Everything you ever wanted to know about sex (but were afraid to ask)…
Mustard! I meant Mustard!
Got your attention, though, didn’t it?
Everything you ever wanted to know about Mustard (but were afraid to ask).
Now, that’s better.
Although, Weekend Sex Blogging has a certain ‘je ne sais quoi’ appeal, doesn’t it? Hmmmm….
Never mind…. Back to the mustard.
More than 700 million pounds of mustard is consumed, annually, around the world. Despite the fact that one of the most popular mustard styles is named after a lovely French city, (Dijon) Canada is the world’s mustard supplier, growing around 90% of the crop.
There are three main types of mustard seeds used in cooking: white, brown and black. Black are the largest and most pungent of the three; white (yellow in color) the smallest and mildest.
Mustard is one of the oldest known herbs and was widely used by the Greeks and Romans, both medicinally and as a seasoning for foods.
In AD 812 Charlemagne decreed that mustard be grown around Paris (Dijon?) as an income crop.
Both the French and the English were active in mustard processing:
The French adding vinegar or must (unfermented grape juice) to the pulverized seeds, as well as flavorings such as tarragon or honey.
The English (who were introduced to mustard by the Romans) in perfecting superfine mustard powders. The yellow and red ‘Coleman’s Mustard’ tin is one of the most recognizable products in the world.
Mustard seeds and powder have very little if any aroma, as the flavor is only released when coming in contact with liquids. Water added to mustard powder will make a hot mustard after about 15 minutes… But the heat will have dissipated by the next day. Vinegar, wine and beer all have a specific effect on the seeds, creating different flavors and degrees of heat, with beer making the hottest.
Good ‘prepared mustard’, the stuff one buys already made, does not need to be refrigerated after opening, although it will keep longer in the fridge.
If you use as much as I do, it’s never a worry.
I put it in salad dressings, stews and sauces.
I put it in marinades, use it on potatoes and vegetables, and brush it on to meats.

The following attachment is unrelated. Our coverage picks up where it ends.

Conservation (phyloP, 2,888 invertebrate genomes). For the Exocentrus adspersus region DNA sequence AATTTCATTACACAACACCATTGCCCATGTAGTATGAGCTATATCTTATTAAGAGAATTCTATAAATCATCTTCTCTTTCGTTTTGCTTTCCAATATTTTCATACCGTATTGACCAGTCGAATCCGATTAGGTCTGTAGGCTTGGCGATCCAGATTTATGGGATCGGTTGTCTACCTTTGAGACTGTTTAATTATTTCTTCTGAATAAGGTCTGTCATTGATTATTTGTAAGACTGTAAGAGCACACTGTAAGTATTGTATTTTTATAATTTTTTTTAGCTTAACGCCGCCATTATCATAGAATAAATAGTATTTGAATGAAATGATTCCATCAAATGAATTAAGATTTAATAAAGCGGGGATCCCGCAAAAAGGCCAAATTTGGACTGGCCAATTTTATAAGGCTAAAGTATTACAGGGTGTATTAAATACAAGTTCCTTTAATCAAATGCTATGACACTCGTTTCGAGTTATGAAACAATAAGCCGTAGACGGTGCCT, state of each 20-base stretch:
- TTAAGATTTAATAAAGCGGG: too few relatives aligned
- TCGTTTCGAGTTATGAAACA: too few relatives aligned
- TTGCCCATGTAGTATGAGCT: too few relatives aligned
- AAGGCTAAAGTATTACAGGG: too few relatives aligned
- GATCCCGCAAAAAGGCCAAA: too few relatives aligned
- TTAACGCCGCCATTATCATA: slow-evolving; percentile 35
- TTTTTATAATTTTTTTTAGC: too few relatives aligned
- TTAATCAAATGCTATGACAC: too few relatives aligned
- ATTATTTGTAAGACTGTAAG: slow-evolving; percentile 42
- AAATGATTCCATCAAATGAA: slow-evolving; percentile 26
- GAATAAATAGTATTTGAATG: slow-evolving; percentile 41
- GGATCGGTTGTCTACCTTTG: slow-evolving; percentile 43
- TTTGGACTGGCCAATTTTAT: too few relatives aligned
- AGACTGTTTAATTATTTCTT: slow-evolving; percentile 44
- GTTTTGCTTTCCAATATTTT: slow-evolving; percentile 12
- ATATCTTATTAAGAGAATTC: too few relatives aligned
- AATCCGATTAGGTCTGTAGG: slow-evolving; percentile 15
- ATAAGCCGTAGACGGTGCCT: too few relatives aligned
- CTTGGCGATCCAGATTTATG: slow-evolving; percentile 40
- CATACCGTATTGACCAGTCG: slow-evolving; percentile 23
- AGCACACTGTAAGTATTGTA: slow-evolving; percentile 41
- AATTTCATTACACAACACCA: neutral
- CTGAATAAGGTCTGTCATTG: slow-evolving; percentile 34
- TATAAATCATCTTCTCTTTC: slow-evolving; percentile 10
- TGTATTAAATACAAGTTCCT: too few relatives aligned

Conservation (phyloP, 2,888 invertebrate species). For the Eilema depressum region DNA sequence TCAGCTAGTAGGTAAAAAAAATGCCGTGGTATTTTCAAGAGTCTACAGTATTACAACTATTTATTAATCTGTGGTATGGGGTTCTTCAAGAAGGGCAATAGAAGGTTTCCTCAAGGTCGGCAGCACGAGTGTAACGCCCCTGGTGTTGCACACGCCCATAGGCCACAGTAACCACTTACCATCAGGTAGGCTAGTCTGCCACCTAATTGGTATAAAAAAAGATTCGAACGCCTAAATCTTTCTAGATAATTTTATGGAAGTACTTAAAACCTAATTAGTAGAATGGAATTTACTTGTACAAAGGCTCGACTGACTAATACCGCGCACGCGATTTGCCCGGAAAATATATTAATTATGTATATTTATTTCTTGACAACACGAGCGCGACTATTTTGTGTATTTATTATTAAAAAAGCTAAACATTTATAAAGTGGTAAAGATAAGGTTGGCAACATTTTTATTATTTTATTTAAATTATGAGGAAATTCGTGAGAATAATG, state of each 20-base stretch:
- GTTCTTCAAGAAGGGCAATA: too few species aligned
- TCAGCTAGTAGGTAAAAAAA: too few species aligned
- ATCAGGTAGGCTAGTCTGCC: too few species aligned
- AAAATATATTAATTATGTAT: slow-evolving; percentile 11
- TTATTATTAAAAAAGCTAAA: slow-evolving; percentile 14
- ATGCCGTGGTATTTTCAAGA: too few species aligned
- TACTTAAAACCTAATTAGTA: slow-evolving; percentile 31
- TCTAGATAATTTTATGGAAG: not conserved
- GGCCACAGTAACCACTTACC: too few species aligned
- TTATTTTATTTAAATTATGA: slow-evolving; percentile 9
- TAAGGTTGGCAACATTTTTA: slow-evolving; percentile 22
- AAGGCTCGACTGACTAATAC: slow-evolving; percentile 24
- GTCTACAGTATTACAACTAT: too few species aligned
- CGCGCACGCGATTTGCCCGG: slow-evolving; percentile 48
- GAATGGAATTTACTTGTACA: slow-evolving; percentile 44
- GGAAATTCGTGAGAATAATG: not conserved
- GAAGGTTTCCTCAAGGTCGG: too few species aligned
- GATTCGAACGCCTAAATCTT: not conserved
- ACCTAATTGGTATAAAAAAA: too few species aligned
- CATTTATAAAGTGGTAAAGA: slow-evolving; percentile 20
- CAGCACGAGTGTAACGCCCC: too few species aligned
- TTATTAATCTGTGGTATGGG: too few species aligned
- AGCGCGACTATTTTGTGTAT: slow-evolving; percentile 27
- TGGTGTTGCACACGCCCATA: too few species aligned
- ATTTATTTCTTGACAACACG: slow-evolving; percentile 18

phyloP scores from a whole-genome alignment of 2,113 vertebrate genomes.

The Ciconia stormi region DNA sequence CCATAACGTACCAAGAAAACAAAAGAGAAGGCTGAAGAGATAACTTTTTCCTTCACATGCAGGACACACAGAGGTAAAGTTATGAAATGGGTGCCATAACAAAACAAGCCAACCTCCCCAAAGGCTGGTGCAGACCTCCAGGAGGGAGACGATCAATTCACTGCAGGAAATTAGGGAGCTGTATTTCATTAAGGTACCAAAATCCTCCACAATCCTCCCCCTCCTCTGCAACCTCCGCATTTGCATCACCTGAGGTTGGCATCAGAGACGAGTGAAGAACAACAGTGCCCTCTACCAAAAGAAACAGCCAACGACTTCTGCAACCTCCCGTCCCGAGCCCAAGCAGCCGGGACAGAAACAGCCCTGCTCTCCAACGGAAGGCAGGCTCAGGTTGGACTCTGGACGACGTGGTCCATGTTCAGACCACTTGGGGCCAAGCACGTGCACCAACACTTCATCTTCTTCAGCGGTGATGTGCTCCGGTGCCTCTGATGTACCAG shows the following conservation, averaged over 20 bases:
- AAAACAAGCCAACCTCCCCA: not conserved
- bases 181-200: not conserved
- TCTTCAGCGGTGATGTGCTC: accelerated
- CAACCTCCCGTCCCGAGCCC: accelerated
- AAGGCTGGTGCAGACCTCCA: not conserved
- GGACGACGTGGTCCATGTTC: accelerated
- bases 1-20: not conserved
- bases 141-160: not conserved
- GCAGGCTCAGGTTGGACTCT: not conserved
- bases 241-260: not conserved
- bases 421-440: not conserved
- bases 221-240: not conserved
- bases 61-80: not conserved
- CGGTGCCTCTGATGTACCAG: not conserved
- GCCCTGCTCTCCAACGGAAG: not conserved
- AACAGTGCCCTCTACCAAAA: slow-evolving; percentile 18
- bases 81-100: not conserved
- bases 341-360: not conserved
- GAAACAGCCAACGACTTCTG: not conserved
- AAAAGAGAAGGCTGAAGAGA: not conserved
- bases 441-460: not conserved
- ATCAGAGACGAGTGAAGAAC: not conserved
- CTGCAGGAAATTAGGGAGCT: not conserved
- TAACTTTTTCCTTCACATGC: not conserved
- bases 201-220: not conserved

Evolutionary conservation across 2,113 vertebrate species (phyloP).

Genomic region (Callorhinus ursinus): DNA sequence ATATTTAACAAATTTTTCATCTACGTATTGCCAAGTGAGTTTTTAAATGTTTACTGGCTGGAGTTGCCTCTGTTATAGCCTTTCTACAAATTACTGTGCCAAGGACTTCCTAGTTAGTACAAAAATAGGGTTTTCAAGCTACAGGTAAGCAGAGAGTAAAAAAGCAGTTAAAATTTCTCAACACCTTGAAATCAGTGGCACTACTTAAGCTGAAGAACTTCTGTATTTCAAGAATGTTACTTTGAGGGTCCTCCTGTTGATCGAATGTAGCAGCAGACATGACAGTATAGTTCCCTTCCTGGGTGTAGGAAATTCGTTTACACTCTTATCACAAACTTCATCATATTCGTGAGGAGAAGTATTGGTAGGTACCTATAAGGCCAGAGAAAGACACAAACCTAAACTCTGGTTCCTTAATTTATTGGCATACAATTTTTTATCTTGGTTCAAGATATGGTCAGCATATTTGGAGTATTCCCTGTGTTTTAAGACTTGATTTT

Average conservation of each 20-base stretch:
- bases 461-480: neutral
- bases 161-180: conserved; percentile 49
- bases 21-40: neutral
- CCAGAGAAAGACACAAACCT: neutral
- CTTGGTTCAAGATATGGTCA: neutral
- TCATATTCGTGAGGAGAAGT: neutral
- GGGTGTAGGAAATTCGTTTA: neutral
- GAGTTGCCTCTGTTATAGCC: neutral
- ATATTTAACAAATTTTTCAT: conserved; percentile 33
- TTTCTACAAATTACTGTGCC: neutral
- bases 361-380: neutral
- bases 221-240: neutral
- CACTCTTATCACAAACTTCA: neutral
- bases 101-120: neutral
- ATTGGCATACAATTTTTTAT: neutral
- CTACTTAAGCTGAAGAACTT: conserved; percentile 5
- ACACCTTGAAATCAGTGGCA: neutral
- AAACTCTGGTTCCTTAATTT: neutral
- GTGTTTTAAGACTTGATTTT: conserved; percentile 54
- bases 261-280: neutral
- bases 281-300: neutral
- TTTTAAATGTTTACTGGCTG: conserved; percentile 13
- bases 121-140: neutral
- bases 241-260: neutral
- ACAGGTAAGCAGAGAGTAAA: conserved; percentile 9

I spread it on sandwiches, use it to flavor rice and pastas, and have been know to eat a spoonful right from the jar when I have a bad cold….. “The heat of a fully developed hot mustard is sharp, irritating and bitterly hot and rushes up the back of one’s nose, clearing the sinuses and making the eyes water.”
As to health benefits, it contains selenium, tryptophan, phosphorus, manganese, magnesium and omega 3 fatty acids.
Mustard adds a certain ‘je ne sais quoi’ to many foods and I use it with abandon.
There have been times when mon mari has subtly hinted that perhaps I use too much.
He would be wrong.
Since I can’t submit this to the nonexistent Weekend (Ahem) Blogging, I’ll send it on to Srivalli, of Cooking 4 all Seasons, who is hosting Weekend Herb Blogging this week. She’ll have the round-up posted on her blog on Monday… Go visit!
Weekend Herb Blogging, was founded by Kalyn of Kalyn’s Kitchen. You can find all of the WHB archives at her blog!
So, what have I been doing with mustard lately?
I always put at least a teaspoon into vinaigrettes as it helps the oil and vinegar emulsify.
I almost always add it to marinades for meat on the barbecue.
Sometimes, I want the mustard flavor with fish, meat or vegetables, but not the pungency.
Then I make a sauce:
Mustard Chive Sauce
1 1/2 tbs coarse grain mustard
1 1/2 tbs Dijon-style mustard
3 tbs Greek yogurt
2 tbs chives
Mix all ingredients and serve with grilled meats or fish. Or baked ham.
I brined and grilled a turkey breast the other day… Delicious, I might add.
Here’s what I did with the leftover turkey:
Turkey and Pasta with Mustard Sauce
2 cups sliced, cooked turkey
4 large shallots
3/4 (6oz, 180ml) cup chicken broth
2 tbs course grain mustard
1/2 tbs cornstarch (maizena) dissolved in 1 tbs water
1/2 cup (4oz, 125gr) Greek yogurt, plain yogurt or sour cream
1 1/4 cups pasta
Cook pasta according to package instructions. Peel and thickly slice the shallots. Heat 1 tbs oil in large non-stick skillet and sauté shallots for 5 minutes. Add turkey, mustard and stock, heat through. Dissolve cornstarch in water and stir into pan. Continue stirring until quite thick. Remove from heat, add yogurt, mix thoroughly. Put the pasta in large pasta bowl, spoon the turkey over and serve.
Mushrooms would have been good, or peppers, or some beans… But it was late in the week and my cupboards were bare…
But my trusty jar of mustard saved the day!